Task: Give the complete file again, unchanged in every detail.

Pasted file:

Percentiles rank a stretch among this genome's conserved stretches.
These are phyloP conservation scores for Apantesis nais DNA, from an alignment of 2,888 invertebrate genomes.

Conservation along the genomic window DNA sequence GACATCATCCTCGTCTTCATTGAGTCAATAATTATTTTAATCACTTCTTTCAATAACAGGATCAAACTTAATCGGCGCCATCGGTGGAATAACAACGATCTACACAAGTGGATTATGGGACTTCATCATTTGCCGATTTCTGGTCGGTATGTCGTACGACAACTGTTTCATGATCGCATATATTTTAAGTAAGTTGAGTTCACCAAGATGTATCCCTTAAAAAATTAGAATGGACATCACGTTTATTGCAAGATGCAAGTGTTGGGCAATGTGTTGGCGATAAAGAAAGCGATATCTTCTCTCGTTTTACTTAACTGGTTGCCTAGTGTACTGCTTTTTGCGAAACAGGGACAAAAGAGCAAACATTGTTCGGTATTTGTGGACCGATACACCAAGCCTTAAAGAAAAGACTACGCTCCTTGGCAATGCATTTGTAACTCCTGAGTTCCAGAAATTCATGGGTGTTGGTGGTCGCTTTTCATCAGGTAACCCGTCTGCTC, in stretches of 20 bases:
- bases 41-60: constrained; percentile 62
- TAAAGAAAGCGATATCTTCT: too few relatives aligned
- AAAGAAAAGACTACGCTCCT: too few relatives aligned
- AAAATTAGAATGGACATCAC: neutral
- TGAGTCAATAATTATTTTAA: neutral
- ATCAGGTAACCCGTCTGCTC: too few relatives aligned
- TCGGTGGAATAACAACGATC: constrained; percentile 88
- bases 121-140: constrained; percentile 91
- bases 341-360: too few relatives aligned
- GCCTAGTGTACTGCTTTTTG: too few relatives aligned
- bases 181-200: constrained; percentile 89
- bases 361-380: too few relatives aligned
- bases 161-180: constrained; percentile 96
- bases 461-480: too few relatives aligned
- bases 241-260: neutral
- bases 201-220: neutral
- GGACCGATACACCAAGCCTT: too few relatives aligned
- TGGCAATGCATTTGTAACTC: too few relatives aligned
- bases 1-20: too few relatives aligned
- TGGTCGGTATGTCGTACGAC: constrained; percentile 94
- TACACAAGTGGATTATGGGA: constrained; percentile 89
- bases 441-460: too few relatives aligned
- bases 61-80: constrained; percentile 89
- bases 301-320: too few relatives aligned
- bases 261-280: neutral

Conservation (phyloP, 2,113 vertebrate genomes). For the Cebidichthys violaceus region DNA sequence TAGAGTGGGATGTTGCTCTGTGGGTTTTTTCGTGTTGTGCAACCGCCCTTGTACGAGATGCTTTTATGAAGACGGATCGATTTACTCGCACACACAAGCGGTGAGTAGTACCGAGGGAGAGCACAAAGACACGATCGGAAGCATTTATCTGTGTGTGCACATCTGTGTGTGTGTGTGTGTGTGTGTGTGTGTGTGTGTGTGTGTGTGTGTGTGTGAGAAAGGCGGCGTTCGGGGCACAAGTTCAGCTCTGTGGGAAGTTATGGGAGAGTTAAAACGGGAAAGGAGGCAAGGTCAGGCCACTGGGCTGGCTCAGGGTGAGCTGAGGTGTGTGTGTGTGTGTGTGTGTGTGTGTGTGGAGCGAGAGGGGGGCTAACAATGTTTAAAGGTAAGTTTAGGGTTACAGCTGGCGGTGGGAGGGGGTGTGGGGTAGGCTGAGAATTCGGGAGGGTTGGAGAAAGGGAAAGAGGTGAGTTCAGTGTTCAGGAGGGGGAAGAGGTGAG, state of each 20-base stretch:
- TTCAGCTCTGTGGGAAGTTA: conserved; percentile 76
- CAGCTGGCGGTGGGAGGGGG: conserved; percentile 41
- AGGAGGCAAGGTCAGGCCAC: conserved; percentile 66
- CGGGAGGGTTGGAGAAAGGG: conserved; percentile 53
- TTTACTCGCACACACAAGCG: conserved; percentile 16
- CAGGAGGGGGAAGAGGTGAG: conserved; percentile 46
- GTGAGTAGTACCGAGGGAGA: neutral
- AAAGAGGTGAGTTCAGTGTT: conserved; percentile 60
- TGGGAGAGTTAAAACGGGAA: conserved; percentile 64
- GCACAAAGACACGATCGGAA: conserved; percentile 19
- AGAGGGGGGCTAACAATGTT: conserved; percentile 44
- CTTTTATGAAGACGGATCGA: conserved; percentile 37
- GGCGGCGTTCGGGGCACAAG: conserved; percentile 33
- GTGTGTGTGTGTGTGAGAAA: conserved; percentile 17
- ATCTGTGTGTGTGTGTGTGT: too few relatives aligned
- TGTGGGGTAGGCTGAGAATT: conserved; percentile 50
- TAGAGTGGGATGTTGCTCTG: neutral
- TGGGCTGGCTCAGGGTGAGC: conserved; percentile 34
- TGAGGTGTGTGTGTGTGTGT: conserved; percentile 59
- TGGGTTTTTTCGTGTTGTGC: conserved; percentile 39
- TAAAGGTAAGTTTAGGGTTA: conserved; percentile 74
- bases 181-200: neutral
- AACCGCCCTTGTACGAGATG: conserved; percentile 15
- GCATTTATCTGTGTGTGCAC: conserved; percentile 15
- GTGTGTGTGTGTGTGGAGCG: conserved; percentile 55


Percentiles rank a stretch among this genome's conserved stretches.
These are phyloP conservation scores for Apantesis nais DNA, from an alignment of 2,888 invertebrate genomes.

Conservation along the genomic window DNA sequence GACATCATCCTCGTCTTCATTGAGTCAATAATTATTTTAATCACTTCTTTCAATAACAGGATCAAACTTAATCGGCGCCATCGGTGGAATAACAACGATCTACACAAGTGGATTATGGGACTTCATCATTTGCCGATTTCTGGTCGGTATGTCGTACGACAACTGTTTCATGATCGCATATATTTTAAGTAAGTTGAGTTCACCAAGATGTATCCCTTAAAAAATTAGAATGGACATCACGTTTATTGCAAGATGCAAGTGTTGGGCAATGTGTTGGCGATAAAGAAAGCGATATCTTCTCTCGTTTTACTTAACTGGTTGCCTAGTGTACTGCTTTTTGCGAAACAGGGACAAAAGAGCAAACATTGTTCGGTATTTGTGGACCGATACACCAAGCCTTAAAGAAAAGACTACGCTCCTTGGCAATGCATTTGTAACTCCTGAGTTCCAGAAATTCATGGGTGTTGGTGGTCGCTTTTCATCAGGTAACCCGTCTGCTC, in stretches of 20 bases:
- bases 41-60: constrained; percentile 62
- TAAAGAAAGCGATATCTTCT: too few relatives aligned
- AAAGAAAAGACTACGCTCCT: too few relatives aligned
- AAAATTAGAATGGACATCAC: neutral
- TGAGTCAATAATTATTTTAA: neutral
- ATCAGGTAACCCGTCTGCTC: too few relatives aligned
- TCGGTGGAATAACAACGATC: constrained; percentile 88
- bases 121-140: constrained; percentile 91
- bases 341-360: too few relatives aligned
- GCCTAGTGTACTGCTTTTTG: too few relatives aligned
- bases 181-200: constrained; percentile 89
- bases 361-380: too few relatives aligned
- bases 161-180: constrained; percentile 96
- bases 461-480: too few relatives aligned
- bases 241-260: neutral
- bases 201-220: neutral
- GGACCGATACACCAAGCCTT: too few relatives aligned
- TGGCAATGCATTTGTAACTC: too few relatives aligned
- bases 1-20: too few relatives aligned
- TGGTCGGTATGTCGTACGAC: constrained; percentile 94
- TACACAAGTGGATTATGGGA: constrained; percentile 89
- bases 441-460: too few relatives aligned
- bases 61-80: constrained; percentile 89
- bases 301-320: too few relatives aligned
- bases 261-280: neutral

Conservation (phyloP, 2,113 vertebrate genomes). For the Cebidichthys violaceus region DNA sequence TAGAGTGGGATGTTGCTCTGTGGGTTTTTTCGTGTTGTGCAACCGCCCTTGTACGAGATGCTTTTATGAAGACGGATCGATTTACTCGCACACACAAGCGGTGAGTAGTACCGAGGGAGAGCACAAAGACACGATCGGAAGCATTTATCTGTGTGTGCACATCTGTGTGTGTGTGTGTGTGTGTGTGTGTGTGTGTGTGTGTGTGTGTGTGTGTGAGAAAGGCGGCGTTCGGGGCACAAGTTCAGCTCTGTGGGAAGTTATGGGAGAGTTAAAACGGGAAAGGAGGCAAGGTCAGGCCACTGGGCTGGCTCAGGGTGAGCTGAGGTGTGTGTGTGTGTGTGTGTGTGTGTGTGTGGAGCGAGAGGGGGGCTAACAATGTTTAAAGGTAAGTTTAGGGTTACAGCTGGCGGTGGGAGGGGGTGTGGGGTAGGCTGAGAATTCGGGAGGGTTGGAGAAAGGGAAAGAGGTGAGTTCAGTGTTCAGGAGGGGGAAGAGGTGAG, state of each 20-base stretch:
- TTCAGCTCTGTGGGAAGTTA: conserved; percentile 76
- CAGCTGGCGGTGGGAGGGGG: conserved; percentile 41
- AGGAGGCAAGGTCAGGCCAC: conserved; percentile 66
- CGGGAGGGTTGGAGAAAGGG: conserved; percentile 53
- TTTACTCGCACACACAAGCG: conserved; percentile 16
- CAGGAGGGGGAAGAGGTGAG: conserved; percentile 46
- GTGAGTAGTACCGAGGGAGA: neutral
- AAAGAGGTGAGTTCAGTGTT: conserved; percentile 60
- TGGGAGAGTTAAAACGGGAA: conserved; percentile 64
- GCACAAAGACACGATCGGAA: conserved; percentile 19
- AGAGGGGGGCTAACAATGTT: conserved; percentile 44
- CTTTTATGAAGACGGATCGA: conserved; percentile 37
- GGCGGCGTTCGGGGCACAAG: conserved; percentile 33
- GTGTGTGTGTGTGTGAGAAA: conserved; percentile 17
- ATCTGTGTGTGTGTGTGTGT: too few relatives aligned
- TGTGGGGTAGGCTGAGAATT: conserved; percentile 50
- TAGAGTGGGATGTTGCTCTG: neutral
- TGGGCTGGCTCAGGGTGAGC: conserved; percentile 34
- TGAGGTGTGTGTGTGTGTGT: conserved; percentile 59
- TGGGTTTTTTCGTGTTGTGC: conserved; percentile 39
- TAAAGGTAAGTTTAGGGTTA: conserved; percentile 74
- bases 181-200: neutral
- AACCGCCCTTGTACGAGATG: conserved; percentile 15
- GCATTTATCTGTGTGTGCAC: conserved; percentile 15
- GTGTGTGTGTGTGTGGAGCG: conserved; percentile 55